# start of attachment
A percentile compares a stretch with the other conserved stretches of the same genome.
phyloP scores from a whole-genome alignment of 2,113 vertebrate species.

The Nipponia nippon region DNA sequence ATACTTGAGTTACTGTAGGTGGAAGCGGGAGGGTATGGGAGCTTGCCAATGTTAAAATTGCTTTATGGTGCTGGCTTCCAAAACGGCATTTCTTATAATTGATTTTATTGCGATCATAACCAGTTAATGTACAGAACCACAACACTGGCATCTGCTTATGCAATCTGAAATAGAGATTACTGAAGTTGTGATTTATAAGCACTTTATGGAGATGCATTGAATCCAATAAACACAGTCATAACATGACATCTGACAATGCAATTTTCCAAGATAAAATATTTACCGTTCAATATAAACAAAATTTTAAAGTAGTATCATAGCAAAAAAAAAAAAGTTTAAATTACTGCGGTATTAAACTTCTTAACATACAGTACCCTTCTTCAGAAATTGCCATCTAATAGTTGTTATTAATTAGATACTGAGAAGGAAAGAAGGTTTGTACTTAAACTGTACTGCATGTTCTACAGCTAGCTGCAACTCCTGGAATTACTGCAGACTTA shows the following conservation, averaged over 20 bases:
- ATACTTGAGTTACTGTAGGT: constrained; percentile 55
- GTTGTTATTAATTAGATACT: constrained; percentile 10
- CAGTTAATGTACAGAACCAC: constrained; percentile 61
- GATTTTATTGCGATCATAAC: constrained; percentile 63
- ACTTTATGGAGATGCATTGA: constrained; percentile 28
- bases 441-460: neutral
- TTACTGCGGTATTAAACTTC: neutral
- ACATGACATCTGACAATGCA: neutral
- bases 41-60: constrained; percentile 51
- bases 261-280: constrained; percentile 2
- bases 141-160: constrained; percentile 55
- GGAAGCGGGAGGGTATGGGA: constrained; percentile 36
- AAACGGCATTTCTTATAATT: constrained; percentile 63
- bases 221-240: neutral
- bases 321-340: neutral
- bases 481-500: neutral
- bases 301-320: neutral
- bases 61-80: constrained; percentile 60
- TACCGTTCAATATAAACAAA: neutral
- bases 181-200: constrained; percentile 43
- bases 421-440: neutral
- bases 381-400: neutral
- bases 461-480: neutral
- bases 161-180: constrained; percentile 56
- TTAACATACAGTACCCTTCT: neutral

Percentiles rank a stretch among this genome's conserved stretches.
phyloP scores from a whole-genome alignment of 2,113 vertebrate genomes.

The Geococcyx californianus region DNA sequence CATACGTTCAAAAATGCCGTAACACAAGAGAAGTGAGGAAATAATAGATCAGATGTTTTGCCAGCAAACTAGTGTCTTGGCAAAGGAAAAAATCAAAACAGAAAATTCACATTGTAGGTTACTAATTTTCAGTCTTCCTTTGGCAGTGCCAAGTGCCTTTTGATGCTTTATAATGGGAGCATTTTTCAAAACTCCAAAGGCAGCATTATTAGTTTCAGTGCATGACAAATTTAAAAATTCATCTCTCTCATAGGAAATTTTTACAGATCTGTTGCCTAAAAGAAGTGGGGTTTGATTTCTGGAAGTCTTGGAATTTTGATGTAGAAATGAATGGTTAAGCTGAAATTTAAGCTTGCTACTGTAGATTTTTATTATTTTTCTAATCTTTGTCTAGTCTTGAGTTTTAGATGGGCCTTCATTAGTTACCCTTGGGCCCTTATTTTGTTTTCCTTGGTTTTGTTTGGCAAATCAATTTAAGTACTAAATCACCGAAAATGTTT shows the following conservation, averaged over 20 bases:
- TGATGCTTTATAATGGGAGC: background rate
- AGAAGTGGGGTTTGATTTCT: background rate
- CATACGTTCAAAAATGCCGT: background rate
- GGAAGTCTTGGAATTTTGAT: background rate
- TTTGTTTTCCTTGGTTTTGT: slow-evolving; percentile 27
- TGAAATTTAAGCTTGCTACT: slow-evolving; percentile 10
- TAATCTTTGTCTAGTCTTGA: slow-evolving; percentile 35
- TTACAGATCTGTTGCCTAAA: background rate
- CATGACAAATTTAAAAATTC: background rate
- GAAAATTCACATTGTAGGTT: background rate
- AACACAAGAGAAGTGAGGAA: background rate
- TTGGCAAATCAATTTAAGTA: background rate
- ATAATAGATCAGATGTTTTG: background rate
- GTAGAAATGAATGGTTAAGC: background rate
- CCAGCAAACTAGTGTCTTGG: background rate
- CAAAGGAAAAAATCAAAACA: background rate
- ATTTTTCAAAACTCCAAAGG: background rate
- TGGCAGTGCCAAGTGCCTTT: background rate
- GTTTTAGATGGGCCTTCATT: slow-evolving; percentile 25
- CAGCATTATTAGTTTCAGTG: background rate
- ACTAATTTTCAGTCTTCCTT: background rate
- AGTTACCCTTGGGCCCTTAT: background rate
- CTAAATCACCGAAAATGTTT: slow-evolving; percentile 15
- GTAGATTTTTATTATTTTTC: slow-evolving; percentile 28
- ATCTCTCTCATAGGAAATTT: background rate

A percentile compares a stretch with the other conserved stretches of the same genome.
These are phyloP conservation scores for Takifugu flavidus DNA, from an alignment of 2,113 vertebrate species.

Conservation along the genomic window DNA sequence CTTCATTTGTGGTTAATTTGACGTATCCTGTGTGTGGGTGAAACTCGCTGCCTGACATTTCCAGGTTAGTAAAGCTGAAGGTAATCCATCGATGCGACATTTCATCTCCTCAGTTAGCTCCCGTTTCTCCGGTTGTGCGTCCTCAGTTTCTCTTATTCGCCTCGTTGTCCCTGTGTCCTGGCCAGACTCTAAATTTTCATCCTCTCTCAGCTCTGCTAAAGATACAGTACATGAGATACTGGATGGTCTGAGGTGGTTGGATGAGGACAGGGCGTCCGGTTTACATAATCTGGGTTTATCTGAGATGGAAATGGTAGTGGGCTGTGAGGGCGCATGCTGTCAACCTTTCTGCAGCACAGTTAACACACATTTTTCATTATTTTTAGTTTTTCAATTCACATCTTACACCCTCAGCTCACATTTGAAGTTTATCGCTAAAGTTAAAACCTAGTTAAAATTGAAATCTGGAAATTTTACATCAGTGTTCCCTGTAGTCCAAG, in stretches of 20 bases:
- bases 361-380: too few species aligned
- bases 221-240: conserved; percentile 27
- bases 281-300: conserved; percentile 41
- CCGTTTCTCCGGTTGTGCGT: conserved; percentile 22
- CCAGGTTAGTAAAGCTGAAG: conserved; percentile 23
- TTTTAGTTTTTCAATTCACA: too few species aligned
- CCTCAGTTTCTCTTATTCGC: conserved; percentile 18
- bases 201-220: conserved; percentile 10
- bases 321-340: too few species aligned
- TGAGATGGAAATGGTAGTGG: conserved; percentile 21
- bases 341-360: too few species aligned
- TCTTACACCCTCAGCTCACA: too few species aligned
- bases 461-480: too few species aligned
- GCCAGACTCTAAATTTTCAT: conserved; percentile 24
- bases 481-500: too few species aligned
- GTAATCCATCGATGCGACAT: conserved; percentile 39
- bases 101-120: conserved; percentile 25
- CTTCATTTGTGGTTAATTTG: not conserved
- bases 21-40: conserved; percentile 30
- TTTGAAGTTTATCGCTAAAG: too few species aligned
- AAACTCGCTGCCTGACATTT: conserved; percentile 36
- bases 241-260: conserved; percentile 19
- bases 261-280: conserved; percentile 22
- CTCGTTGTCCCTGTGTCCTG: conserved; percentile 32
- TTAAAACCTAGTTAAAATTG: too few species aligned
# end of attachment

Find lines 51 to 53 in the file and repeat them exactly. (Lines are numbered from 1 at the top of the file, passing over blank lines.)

- CAGCATTATTAGTTTCAGTG: background rate
- ACTAATTTTCAGTCTTCCTT: background rate
- AGTTACCCTTGGGCCCTTAT: background rate